How to protect your students from unauthorised entry during times of increased terror threats

While we’ve all been focused on the more immediate concern of the Coronavirus and adapting school life to new infection prevention control measures, terror warnings across the globe have highlighted the need to keep students and classrooms safe in more ways than one. So, if it’s been a while since you’ve thought about lockdown measures and what to do in case of an unauthorised entry in your school, we’ve pulled together best practice recommendations to help you keep staff and students safe.  

During the long period of the Covid-19 pandemic lockdown, it may have been easy to forget the vulnerabilities that come with regular life. Remote working and learning became a normality, so the majority of businesses and educational establishments were — and in some cases still are — conducted over virtual meetings and lessons. But, with a return to in-person mixing and socialising, so was the hard reality that safety and security must still remain a key priority for any public or private establishment.

This warning doesn’t come completely out of thin air. In the US, the Department for Homeland Security issued a revised terrorism threat bulletin last August, warning of a ‘heightened threat environment cross the United States’, with 23 school shootings in the 19 weeks from the beginning of August to December 9. In the UK, the government increased the national terror threat level to ‘severe’ in November 2021, following an explosion outside of Liverpool Women’s Hospital and the tragic murder of MP Sir David Amess in October and November 2021. 

Hopefully, the threat levels will be downgraded, but these tragic events are an unfortunate reminder that schools and educational facilities need to be aware of potential risks and implement solutions that can help protect students, staff and classrooms from danger.

Appointing responsible staff for student safety

The first step in improving classroom safety and security is allocating staff members who can be responsible for any new protection measures. If there isn’t capacity for existing staff to manage any new additional processes, it may even be wise to look into hiring somebody who can coordinate safety measures going forward.

These include:

  • Being responsible for the distribution and maintenance of any safety equipment on the premises
  • Maintaining up-to-date lists of local police and emergency agencies (the UK has national emergency numbers, while in the US different departments may have a unique contacts for each state)
  • Running regular drills to test the efficiency of security protocols
  • Making recommendations for where safety could be improved
  • Reporting any breaches or vulnerabilities that could be apparent in your nursery, school, university or college.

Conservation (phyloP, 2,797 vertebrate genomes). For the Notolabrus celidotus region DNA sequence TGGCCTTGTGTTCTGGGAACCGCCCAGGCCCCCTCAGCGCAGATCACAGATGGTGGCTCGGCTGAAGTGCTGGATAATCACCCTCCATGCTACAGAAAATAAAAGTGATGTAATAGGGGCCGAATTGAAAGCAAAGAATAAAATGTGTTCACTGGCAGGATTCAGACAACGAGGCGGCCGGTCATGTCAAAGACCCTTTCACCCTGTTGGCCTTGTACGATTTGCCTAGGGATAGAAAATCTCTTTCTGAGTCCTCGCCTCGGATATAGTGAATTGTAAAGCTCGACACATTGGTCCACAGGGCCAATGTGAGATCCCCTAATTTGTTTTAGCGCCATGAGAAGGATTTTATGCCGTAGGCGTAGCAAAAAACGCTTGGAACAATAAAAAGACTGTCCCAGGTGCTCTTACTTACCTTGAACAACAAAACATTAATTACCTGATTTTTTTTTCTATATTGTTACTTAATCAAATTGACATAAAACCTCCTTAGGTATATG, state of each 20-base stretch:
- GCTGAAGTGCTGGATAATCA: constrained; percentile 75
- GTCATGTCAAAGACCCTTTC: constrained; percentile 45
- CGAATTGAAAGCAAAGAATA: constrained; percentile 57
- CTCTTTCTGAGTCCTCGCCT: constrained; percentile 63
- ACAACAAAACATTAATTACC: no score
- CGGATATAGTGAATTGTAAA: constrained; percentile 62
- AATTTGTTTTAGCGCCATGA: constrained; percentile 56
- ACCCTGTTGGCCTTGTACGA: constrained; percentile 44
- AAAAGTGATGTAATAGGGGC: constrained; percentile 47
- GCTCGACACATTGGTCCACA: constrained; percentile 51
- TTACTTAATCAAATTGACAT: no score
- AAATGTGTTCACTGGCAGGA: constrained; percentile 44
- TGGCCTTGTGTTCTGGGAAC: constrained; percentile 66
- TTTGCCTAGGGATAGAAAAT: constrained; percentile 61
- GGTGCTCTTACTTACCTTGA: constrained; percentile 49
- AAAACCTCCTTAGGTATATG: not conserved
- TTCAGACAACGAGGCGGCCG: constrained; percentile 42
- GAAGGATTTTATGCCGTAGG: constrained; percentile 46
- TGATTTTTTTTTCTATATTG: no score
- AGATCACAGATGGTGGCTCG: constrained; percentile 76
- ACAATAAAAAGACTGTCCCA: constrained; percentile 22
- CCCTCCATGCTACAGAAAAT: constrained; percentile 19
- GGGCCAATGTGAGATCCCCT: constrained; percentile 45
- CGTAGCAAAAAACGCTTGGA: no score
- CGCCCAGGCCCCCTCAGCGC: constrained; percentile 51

Keeping classrooms secure

Once an appropriate team has been selected to handle safety and security measures in the school, having the right safety equipment within the classroom can provide valuable time and protection from any invasive attack.

In the event of an active breach, having a school PA system that can reach every classroom is essential. This gives staff members the ability to instantly communicate with the entire school that safety protocols need to be followed and share awareness that there may be danger in other parts of the school. 

It may also be wise to install a panic alarm button in school classrooms and lecture theatres, so that teachers, staff or students can send an alert for help, without drawing attention from an attacker who is already in the room. MDH Wireless makes a number of sentry alarm solutions, including a wearable pendant that responsible staff members can keep around their neck or in a pocket for instant access.

Image: MDH Wireless

Replacing the glass on any doors or windows that face into a classroom with reinforced glass can be an effective way of minimising outside attacks. Solutions, such as School Guard Glass, are specially designed to withstand an attack for up to six minutes in official tests, giving a teacher, staff or student more time and opportunity to contact the police, while remaining safer at school.

Image: Night Lock

If an attacker is inside the school building and attempting to access classrooms, having more confidence in the security of internal doors is vital. That’s why our final recommendation is to invest in a heavy impact door locking device that can withstand extremely high forces. The Night Lock is fixed into a door frame and uses a ‘handle’ that the teacher or responsible staff member can deploy to reinforce their door — but this also requires direct installation of the device into the building and door frame at an extra cost. If it is preferred to have a portable door security locking device that can be quickly deployed and moved to where it is needed, the DoorJammer Lockdown provides an ideal alternative. With an award-winning, police-accredited design, the DoorJammer Lockdown turns almost any in-swinging door into an instant barricade that can help to deter and delay any potential invaders.

Image: DoorJammer

Keeping classrooms safe is a priority for any nursery, school, college or university, but please discuss any plans for overhauling your school security with a professional first. Join the conversation on Facebook, Twitter or Instagram and let us know your tips for improving classroom safety.

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